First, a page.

Add One Hot Cowboy and Stir

We’re delighted to have Dee Burks with us today. She’s filling in for Phyliss Miranda who’s out of town. Dee is immensely talented and infuses her stories with humor that will make you laugh out loud. This Christmas-themed book is sure to please. She’s also giving away three copies (winner’s choice of format!) So, help us welcome Dee!

It’s great to be here. Thank you so much for having me. I write contemporary westerns and I think I have the best job in the world.

I’ll be happy to spur you outta the chute, Cowboy!

How many times have you wanted to shout that at a smoking hot guy in Wrangler’s? Actually I think I did once, or maybe twice! Cowboys you run across these days are just as exciting and interesting as they were back in the old west and I love writing about them. There is truly nothing more enticing than a smart, sexy, wickedly funny cowboy romance set in the mountains. When I decided on the setting for this series, I chose the beautiful Moreno Valley in far Northern New Mexico. It is one of my favorite places – full of ranchers, cowboys and beautiful scenery.

Beyond an awesome setting, I knew I wanted more than your average ranch cowboy to be the hero of this first book. I wanted something different. Something that would interest readers and give the book an added dimension.  One day, as I was scrolling through my Facebook feed, a guy I knew in high school (ahem…like over 30 years ago) posted some photos of a set of custom spurs he was making. I thought, “What an awesome occupation for a former rodeo star!” And the idea for Custom Made Cowboy was born.

I sent Quint Finney, spur maker extraordinaire, a message and asked him for an interview which he graciously granted. He also sent me a pair of custom-made spurs that I could examine and take pictures of. I feel that sort of authenticity is something you can’t replace as a writer. To hear the excitement in the voice of someone who actually does this work, allows me to add nuances I couldn’t get any other way. I feel it is that real, down to earth voice that makes my hero, Trampas Woodburn, leap off the page and into the hearts of readers.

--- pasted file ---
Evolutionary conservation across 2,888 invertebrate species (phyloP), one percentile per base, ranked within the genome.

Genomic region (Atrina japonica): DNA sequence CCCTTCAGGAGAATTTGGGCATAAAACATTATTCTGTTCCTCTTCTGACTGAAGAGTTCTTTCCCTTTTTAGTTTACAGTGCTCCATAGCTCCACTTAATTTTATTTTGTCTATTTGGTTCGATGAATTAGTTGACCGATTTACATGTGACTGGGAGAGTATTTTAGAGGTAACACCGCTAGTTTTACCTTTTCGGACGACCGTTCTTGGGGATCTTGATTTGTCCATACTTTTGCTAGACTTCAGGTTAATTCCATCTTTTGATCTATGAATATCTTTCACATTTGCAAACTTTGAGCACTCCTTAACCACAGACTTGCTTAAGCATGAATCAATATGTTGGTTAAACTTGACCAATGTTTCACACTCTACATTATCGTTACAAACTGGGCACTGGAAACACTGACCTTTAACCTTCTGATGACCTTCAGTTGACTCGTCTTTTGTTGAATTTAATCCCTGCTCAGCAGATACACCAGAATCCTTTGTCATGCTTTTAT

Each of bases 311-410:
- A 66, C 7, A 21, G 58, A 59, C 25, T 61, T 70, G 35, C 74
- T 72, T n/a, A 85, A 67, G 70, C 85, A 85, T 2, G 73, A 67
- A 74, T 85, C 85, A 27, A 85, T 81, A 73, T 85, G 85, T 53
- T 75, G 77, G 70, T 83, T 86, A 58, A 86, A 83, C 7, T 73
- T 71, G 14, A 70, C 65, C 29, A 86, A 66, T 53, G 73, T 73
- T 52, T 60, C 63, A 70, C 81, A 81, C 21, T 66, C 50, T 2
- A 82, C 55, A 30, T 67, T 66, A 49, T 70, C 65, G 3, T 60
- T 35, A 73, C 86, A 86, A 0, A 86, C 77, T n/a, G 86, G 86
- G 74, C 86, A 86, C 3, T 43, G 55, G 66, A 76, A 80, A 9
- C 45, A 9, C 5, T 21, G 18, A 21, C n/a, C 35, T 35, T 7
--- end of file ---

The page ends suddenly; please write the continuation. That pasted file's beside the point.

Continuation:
A former bull rider (yes I interviewed one of these too!) Trampas is trying to start a new life away from the spotlight but still stay connected to his rodeo roots. A leather and spur making business is what he dreams of, he just needs a quiet place to relax and get things off the ground. While he is starting a new life, my heroine, Angie Martin is desperately trying to keep her life together.

Angie is a painter and owns a little art studio in Eagle Nest, NM. I now live in Northern New Mexico, and can tell you firsthand that art is everywhere and so are great artists. I’ve had the opportunity to sit and listen to artists talk about what it feels like to create great works and the struggles that go along with making a living from that art. Giving my heroine a teetering art business to try and salvage while dealing with an unexpected, hot cowboy adds layers of humor and tension to this book in every area.

I chose two very strong willed, determined people who aren’t looking for romance at all to show how unexpected and powerful love can be. Their connection to one another is palpable, to the point readers may feel as if the pages will burst into flames on occasion!